As it stands, each character on Street Fighter 5's current roster of six fighters plays immensely different from one another. In a recent interview, Combofiend mentioned that he and his team are looking to stray away from clone characters in this game, and so far they've certainly done so.

The beautiful thing about Street Fighter 5 is, returning characters still have the same flavor as their past iterations, but the differences made to them in SF5 are large enough to make playing them feel like a brand new experience. Trying to use Ultra Street Fighter 4 Ryu's gameplan in Street Fighter 5 really doesn't work all too well.

I played USF4 shortly after I returned from E3, and I found that I didn't have as much difficulty transitioning between games due to the stylistic differences. Basically, your past experience with one of Street Fighter 5's returning characters will give you enough to jump in and feel comfortable, but there's just the right amount of "new" to make playing them feel fresh.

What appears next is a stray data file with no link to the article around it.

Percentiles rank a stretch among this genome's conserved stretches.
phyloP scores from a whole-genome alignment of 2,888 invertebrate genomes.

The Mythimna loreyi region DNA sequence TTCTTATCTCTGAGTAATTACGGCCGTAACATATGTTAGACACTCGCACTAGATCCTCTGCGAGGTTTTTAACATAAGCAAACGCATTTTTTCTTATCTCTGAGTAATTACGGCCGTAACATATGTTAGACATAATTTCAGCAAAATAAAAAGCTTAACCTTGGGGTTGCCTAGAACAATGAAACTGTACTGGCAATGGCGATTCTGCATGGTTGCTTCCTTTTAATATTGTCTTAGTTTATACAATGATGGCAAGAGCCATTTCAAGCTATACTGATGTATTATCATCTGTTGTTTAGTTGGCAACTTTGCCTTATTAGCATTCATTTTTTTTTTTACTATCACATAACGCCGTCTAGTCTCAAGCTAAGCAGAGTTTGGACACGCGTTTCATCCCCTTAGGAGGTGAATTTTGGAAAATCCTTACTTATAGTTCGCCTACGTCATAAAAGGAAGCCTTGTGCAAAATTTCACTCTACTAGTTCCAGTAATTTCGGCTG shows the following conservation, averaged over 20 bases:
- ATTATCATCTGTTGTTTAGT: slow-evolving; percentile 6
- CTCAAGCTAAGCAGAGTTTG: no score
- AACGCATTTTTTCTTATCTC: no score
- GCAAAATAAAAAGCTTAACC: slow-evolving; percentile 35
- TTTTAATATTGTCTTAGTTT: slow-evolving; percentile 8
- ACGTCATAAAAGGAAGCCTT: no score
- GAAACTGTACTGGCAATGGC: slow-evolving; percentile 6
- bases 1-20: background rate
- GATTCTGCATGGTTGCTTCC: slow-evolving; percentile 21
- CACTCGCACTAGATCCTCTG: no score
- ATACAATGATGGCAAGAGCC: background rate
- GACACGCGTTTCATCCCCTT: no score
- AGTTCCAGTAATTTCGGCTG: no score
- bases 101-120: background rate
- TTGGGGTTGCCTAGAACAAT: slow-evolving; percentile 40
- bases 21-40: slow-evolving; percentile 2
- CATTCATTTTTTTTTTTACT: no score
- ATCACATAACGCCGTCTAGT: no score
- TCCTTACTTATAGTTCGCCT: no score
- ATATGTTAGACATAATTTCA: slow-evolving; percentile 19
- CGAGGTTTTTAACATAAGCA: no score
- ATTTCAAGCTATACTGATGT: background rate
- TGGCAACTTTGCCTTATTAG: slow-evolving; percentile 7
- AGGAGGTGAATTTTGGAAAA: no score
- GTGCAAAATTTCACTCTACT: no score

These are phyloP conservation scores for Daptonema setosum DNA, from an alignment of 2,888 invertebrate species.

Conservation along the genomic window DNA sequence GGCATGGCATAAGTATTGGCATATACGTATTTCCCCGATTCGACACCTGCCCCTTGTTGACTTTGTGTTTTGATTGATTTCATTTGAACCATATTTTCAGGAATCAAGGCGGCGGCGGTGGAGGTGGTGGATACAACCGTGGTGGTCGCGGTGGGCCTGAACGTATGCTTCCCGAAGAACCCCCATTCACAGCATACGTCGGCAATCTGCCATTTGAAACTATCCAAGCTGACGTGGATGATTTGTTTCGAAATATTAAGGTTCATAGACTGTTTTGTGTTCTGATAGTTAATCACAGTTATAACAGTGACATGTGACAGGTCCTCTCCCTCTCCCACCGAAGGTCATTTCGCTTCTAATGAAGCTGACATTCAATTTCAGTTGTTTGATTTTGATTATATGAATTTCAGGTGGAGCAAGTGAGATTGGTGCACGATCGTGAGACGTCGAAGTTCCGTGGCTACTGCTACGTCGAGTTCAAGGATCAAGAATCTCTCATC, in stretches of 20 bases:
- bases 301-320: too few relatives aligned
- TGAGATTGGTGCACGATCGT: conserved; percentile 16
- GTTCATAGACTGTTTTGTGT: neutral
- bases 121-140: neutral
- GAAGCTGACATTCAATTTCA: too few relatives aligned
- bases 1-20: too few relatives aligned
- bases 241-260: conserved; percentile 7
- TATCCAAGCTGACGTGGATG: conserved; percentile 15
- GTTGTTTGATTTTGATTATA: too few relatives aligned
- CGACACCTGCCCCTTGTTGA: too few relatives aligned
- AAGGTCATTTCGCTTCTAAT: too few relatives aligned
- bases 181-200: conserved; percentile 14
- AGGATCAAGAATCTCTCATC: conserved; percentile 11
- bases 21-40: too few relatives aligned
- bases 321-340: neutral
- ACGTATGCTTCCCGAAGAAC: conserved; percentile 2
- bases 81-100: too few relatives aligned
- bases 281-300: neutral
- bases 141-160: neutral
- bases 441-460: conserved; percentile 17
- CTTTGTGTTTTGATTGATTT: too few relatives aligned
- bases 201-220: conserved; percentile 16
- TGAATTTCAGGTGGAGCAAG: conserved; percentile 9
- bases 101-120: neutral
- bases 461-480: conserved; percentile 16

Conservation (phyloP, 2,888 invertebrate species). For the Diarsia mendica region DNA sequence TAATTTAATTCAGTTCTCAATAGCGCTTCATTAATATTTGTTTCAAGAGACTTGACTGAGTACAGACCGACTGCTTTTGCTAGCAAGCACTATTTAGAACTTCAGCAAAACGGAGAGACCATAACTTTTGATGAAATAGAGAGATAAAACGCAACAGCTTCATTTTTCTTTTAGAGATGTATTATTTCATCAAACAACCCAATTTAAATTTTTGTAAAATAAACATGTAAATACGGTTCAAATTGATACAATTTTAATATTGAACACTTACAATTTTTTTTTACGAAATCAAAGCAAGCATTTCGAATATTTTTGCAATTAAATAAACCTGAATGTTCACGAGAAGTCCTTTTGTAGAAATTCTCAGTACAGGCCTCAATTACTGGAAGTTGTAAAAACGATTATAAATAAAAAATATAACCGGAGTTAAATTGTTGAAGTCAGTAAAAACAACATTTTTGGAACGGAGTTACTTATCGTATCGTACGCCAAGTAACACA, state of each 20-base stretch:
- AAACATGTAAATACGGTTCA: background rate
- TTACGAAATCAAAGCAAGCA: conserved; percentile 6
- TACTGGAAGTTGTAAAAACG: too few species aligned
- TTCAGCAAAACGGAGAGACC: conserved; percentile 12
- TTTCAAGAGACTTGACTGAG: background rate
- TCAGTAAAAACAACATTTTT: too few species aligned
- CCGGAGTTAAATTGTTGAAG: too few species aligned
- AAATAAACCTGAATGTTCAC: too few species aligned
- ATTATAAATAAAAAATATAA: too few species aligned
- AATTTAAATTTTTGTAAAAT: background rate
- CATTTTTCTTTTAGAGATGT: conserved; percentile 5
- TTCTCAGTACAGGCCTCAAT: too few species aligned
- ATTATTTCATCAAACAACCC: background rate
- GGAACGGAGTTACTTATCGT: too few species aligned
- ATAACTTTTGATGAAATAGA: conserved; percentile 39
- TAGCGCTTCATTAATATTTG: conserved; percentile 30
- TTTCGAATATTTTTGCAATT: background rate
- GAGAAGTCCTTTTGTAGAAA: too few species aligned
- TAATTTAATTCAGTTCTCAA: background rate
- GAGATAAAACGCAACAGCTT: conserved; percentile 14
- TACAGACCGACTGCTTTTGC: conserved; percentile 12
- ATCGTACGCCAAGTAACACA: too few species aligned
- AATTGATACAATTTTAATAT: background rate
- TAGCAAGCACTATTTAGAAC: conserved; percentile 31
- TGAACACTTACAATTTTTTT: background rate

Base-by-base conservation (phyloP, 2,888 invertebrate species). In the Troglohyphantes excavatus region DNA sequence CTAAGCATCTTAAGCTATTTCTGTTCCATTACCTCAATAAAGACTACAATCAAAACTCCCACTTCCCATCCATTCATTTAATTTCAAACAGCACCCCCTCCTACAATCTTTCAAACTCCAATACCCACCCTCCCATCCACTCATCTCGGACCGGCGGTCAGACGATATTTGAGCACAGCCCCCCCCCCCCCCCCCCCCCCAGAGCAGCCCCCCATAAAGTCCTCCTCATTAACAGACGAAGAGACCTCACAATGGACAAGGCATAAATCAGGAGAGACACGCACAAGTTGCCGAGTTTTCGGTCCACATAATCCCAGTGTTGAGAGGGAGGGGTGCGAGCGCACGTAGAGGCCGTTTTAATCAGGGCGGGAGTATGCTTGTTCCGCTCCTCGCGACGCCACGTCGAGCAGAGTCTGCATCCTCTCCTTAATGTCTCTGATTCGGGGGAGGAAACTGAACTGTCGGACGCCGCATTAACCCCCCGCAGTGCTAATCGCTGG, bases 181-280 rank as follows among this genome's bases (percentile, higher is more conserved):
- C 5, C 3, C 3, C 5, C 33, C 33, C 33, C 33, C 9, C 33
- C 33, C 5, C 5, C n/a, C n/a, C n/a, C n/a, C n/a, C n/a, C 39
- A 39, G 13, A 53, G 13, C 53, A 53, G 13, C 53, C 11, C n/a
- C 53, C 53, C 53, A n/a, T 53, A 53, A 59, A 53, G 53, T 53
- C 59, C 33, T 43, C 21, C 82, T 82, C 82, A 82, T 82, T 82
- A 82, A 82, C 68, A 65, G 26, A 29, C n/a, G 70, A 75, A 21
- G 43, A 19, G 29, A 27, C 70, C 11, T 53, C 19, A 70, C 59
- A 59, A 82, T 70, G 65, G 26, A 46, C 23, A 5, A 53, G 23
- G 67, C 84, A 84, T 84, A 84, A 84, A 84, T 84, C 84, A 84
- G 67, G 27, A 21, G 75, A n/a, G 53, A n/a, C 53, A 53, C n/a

I honestly cannot wait to see what else is in store for the remainder of the roster. Street Fighter 5 is shaping up to be another great fighter in Capcom's library.

Other gameplay notes


• Throw range is close to what it was in SF4, but it's the walk speeds that make it seemed nerfed.

• Taunt is done by pressing L1 and L2. All 6 buttons at the same time.

• V-Trigger activate has some delay, similar to Rose's orbs (U2), it's likely around -2 on activation.